One interesting trademark dispute from the UK gives us some valuable insights about the UK practice and legislation subtleties when it comes to trademark invalidation.
In the case at hand Fit Kitchen Limited is the owner of the registered FIT KITCHEN trademark used for website food delivery services.
Another UK company Scratch Meals started to use the same mark for ready meals distributed to supermarkets.
A lawsuit followed. The Scratch Meals defense position was that there is no trademark infringement because the earlier mark was registered in bad faith. The argument for this was the fact that Fit Kitchen Limited applied for the mark six days before to be dissolved as a company.
Fit Kitchen Limited, however, proved that they weren’t aware of that fact because they didn’t receive the official notice for this. What’s more immediately after being informed they applied to restore the company.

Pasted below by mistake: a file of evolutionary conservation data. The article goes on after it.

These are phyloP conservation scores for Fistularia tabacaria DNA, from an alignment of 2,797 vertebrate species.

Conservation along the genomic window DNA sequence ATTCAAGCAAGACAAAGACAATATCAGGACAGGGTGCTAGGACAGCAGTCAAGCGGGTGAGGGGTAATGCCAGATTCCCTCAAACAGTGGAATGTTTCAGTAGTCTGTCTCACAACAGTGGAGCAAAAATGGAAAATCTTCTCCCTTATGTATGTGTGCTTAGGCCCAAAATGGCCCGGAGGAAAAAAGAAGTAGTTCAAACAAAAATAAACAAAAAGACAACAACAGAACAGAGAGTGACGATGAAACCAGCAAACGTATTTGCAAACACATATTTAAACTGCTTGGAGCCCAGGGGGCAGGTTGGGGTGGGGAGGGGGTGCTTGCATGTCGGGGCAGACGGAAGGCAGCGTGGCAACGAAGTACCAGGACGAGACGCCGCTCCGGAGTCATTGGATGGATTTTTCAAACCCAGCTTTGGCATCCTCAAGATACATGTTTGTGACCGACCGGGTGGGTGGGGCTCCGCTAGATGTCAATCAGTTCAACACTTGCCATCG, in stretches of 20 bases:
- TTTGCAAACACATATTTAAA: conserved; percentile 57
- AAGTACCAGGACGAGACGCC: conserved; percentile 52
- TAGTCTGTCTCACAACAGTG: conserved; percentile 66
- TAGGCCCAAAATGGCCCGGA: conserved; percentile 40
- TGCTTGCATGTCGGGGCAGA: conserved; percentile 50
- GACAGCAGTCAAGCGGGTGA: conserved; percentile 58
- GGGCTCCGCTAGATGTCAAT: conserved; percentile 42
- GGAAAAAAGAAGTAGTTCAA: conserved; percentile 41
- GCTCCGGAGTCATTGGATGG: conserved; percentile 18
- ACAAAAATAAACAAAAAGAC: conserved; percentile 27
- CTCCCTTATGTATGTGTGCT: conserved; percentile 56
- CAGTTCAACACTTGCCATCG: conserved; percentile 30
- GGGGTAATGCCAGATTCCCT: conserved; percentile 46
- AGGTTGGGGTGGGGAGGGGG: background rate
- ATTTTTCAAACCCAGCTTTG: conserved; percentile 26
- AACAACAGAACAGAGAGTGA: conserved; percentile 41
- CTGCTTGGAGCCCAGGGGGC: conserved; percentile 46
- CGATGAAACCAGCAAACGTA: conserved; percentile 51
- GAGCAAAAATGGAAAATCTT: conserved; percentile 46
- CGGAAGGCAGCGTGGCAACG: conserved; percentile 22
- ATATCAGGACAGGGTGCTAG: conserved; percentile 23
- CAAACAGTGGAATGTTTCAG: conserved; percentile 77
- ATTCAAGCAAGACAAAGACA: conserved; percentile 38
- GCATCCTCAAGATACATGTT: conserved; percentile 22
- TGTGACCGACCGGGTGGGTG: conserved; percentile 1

Scratch Meals than claimed that in a case where a trademark was filed by a dissolved company it has to be owned by the Crown.
However, the court dismissed this claim because it wasn’t stating initially.
Finally the court considered that the earlier mark wasn’t filed in bad faith. From that point of view the mark was valid and taking into account that it was identical to the later mark, for identical and similar goods and services, there was a trademark infringement.
One strong point for this conclusion was evidence submitted by Fit Kitchen Limited for consumers who were confused between both brands in the market.
This case shows clearly how important is a preliminary trademark clearance search. The search has to be done before the relevant brand is launched in order for any legal conflicts to be avoided.
If you are interested to learn how you can conduct such searches on your own, check this Udemy course – Complete course on trademark search, for example.
Source: Simon Bennett and Scott Steinberg – Fox Williams LLP for Lexology.